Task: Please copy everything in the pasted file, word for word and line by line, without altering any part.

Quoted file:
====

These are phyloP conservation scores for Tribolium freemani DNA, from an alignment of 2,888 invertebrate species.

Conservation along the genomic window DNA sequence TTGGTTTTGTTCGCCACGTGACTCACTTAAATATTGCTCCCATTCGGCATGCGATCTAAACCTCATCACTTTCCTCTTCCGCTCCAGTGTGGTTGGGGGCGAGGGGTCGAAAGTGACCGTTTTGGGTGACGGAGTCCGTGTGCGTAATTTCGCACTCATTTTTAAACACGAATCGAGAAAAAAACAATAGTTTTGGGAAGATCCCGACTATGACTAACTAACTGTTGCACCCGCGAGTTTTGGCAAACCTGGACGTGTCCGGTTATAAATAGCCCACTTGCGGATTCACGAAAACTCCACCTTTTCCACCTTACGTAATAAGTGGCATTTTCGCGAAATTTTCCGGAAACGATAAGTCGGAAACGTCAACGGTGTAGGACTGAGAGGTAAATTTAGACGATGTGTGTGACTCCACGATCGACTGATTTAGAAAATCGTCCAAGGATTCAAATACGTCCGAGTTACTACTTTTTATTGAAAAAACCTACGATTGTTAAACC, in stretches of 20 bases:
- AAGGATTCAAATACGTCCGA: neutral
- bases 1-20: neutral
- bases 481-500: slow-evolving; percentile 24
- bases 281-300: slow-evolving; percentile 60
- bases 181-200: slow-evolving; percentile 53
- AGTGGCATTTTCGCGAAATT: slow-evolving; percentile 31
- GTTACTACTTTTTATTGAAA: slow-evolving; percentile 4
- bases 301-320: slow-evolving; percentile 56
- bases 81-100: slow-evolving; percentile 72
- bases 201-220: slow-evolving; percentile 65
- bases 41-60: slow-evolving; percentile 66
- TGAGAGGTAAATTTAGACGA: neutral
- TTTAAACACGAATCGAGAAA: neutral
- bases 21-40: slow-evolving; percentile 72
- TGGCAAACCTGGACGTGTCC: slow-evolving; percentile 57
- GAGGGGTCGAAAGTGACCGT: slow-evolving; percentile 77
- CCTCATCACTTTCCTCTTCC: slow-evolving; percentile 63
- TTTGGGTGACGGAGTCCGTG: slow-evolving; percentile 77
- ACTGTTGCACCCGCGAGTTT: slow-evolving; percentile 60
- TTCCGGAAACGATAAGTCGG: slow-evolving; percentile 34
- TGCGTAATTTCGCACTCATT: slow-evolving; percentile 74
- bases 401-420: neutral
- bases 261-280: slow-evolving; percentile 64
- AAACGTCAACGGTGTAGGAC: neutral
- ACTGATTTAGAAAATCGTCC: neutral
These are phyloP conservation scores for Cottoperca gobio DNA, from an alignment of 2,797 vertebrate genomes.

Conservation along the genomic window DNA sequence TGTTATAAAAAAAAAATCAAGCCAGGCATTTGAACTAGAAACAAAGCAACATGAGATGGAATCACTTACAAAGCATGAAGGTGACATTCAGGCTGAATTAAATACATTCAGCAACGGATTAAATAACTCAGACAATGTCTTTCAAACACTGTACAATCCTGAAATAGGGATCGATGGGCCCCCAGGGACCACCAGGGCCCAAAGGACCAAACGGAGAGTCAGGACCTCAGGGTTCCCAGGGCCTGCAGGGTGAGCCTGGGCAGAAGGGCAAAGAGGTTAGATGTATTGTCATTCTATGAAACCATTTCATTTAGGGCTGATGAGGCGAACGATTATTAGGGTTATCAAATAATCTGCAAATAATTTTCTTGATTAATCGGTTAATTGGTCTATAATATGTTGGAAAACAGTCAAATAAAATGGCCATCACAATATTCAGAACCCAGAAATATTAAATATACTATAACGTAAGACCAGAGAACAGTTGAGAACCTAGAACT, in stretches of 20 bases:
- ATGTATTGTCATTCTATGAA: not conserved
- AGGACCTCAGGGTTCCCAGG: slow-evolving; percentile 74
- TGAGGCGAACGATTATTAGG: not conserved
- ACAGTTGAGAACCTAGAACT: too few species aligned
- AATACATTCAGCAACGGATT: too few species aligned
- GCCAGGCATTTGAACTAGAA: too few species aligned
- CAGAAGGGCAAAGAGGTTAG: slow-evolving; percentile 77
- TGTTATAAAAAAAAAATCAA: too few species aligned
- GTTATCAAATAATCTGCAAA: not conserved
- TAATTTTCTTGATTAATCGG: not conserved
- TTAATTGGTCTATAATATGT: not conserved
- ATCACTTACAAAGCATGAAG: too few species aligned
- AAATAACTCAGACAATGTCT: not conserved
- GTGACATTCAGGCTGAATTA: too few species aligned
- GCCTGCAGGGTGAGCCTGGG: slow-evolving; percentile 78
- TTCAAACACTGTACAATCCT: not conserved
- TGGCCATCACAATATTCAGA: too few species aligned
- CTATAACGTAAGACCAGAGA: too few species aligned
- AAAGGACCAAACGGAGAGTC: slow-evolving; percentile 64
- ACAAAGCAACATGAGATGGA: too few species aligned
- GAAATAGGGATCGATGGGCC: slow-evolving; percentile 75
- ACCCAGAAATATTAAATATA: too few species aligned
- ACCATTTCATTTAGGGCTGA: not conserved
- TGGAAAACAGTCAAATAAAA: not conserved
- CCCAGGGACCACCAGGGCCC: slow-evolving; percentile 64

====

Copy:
These are phyloP conservation scores for Tribolium freemani DNA, from an alignment of 2,888 invertebrate species.

Conservation along the genomic window DNA sequence TTGGTTTTGTTCGCCACGTGACTCACTTAAATATTGCTCCCATTCGGCATGCGATCTAAACCTCATCACTTTCCTCTTCCGCTCCAGTGTGGTTGGGGGCGAGGGGTCGAAAGTGACCGTTTTGGGTGACGGAGTCCGTGTGCGTAATTTCGCACTCATTTTTAAACACGAATCGAGAAAAAAACAATAGTTTTGGGAAGATCCCGACTATGACTAACTAACTGTTGCACCCGCGAGTTTTGGCAAACCTGGACGTGTCCGGTTATAAATAGCCCACTTGCGGATTCACGAAAACTCCACCTTTTCCACCTTACGTAATAAGTGGCATTTTCGCGAAATTTTCCGGAAACGATAAGTCGGAAACGTCAACGGTGTAGGACTGAGAGGTAAATTTAGACGATGTGTGTGACTCCACGATCGACTGATTTAGAAAATCGTCCAAGGATTCAAATACGTCCGAGTTACTACTTTTTATTGAAAAAACCTACGATTGTTAAACC, in stretches of 20 bases:
- AAGGATTCAAATACGTCCGA: neutral
- bases 1-20: neutral
- bases 481-500: slow-evolving; percentile 24
- bases 281-300: slow-evolving; percentile 60
- bases 181-200: slow-evolving; percentile 53
- AGTGGCATTTTCGCGAAATT: slow-evolving; percentile 31
- GTTACTACTTTTTATTGAAA: slow-evolving; percentile 4
- bases 301-320: slow-evolving; percentile 56
- bases 81-100: slow-evolving; percentile 72
- bases 201-220: slow-evolving; percentile 65
- bases 41-60: slow-evolving; percentile 66
- TGAGAGGTAAATTTAGACGA: neutral
- TTTAAACACGAATCGAGAAA: neutral
- bases 21-40: slow-evolving; percentile 72
- TGGCAAACCTGGACGTGTCC: slow-evolving; percentile 57
- GAGGGGTCGAAAGTGACCGT: slow-evolving; percentile 77
- CCTCATCACTTTCCTCTTCC: slow-evolving; percentile 63
- TTTGGGTGACGGAGTCCGTG: slow-evolving; percentile 77
- ACTGTTGCACCCGCGAGTTT: slow-evolving; percentile 60
- TTCCGGAAACGATAAGTCGG: slow-evolving; percentile 34
- TGCGTAATTTCGCACTCATT: slow-evolving; percentile 74
- bases 401-420: neutral
- bases 261-280: slow-evolving; percentile 64
- AAACGTCAACGGTGTAGGAC: neutral
- ACTGATTTAGAAAATCGTCC: neutral
These are phyloP conservation scores for Cottoperca gobio DNA, from an alignment of 2,797 vertebrate genomes.

Conservation along the genomic window DNA sequence TGTTATAAAAAAAAAATCAAGCCAGGCATTTGAACTAGAAACAAAGCAACATGAGATGGAATCACTTACAAAGCATGAAGGTGACATTCAGGCTGAATTAAATACATTCAGCAACGGATTAAATAACTCAGACAATGTCTTTCAAACACTGTACAATCCTGAAATAGGGATCGATGGGCCCCCAGGGACCACCAGGGCCCAAAGGACCAAACGGAGAGTCAGGACCTCAGGGTTCCCAGGGCCTGCAGGGTGAGCCTGGGCAGAAGGGCAAAGAGGTTAGATGTATTGTCATTCTATGAAACCATTTCATTTAGGGCTGATGAGGCGAACGATTATTAGGGTTATCAAATAATCTGCAAATAATTTTCTTGATTAATCGGTTAATTGGTCTATAATATGTTGGAAAACAGTCAAATAAAATGGCCATCACAATATTCAGAACCCAGAAATATTAAATATACTATAACGTAAGACCAGAGAACAGTTGAGAACCTAGAACT, in stretches of 20 bases:
- ATGTATTGTCATTCTATGAA: not conserved
- AGGACCTCAGGGTTCCCAGG: slow-evolving; percentile 74
- TGAGGCGAACGATTATTAGG: not conserved
- ACAGTTGAGAACCTAGAACT: too few species aligned
- AATACATTCAGCAACGGATT: too few species aligned
- GCCAGGCATTTGAACTAGAA: too few species aligned
- CAGAAGGGCAAAGAGGTTAG: slow-evolving; percentile 77
- TGTTATAAAAAAAAAATCAA: too few species aligned
- GTTATCAAATAATCTGCAAA: not conserved
- TAATTTTCTTGATTAATCGG: not conserved
- TTAATTGGTCTATAATATGT: not conserved
- ATCACTTACAAAGCATGAAG: too few species aligned
- AAATAACTCAGACAATGTCT: not conserved
- GTGACATTCAGGCTGAATTA: too few species aligned
- GCCTGCAGGGTGAGCCTGGG: slow-evolving; percentile 78
- TTCAAACACTGTACAATCCT: not conserved
- TGGCCATCACAATATTCAGA: too few species aligned
- CTATAACGTAAGACCAGAGA: too few species aligned
- AAAGGACCAAACGGAGAGTC: slow-evolving; percentile 64
- ACAAAGCAACATGAGATGGA: too few species aligned
- GAAATAGGGATCGATGGGCC: slow-evolving; percentile 75
- ACCCAGAAATATTAAATATA: too few species aligned
- ACCATTTCATTTAGGGCTGA: not conserved
- TGGAAAACAGTCAAATAAAA: not conserved
- CCCAGGGACCACCAGGGCCC: slow-evolving; percentile 64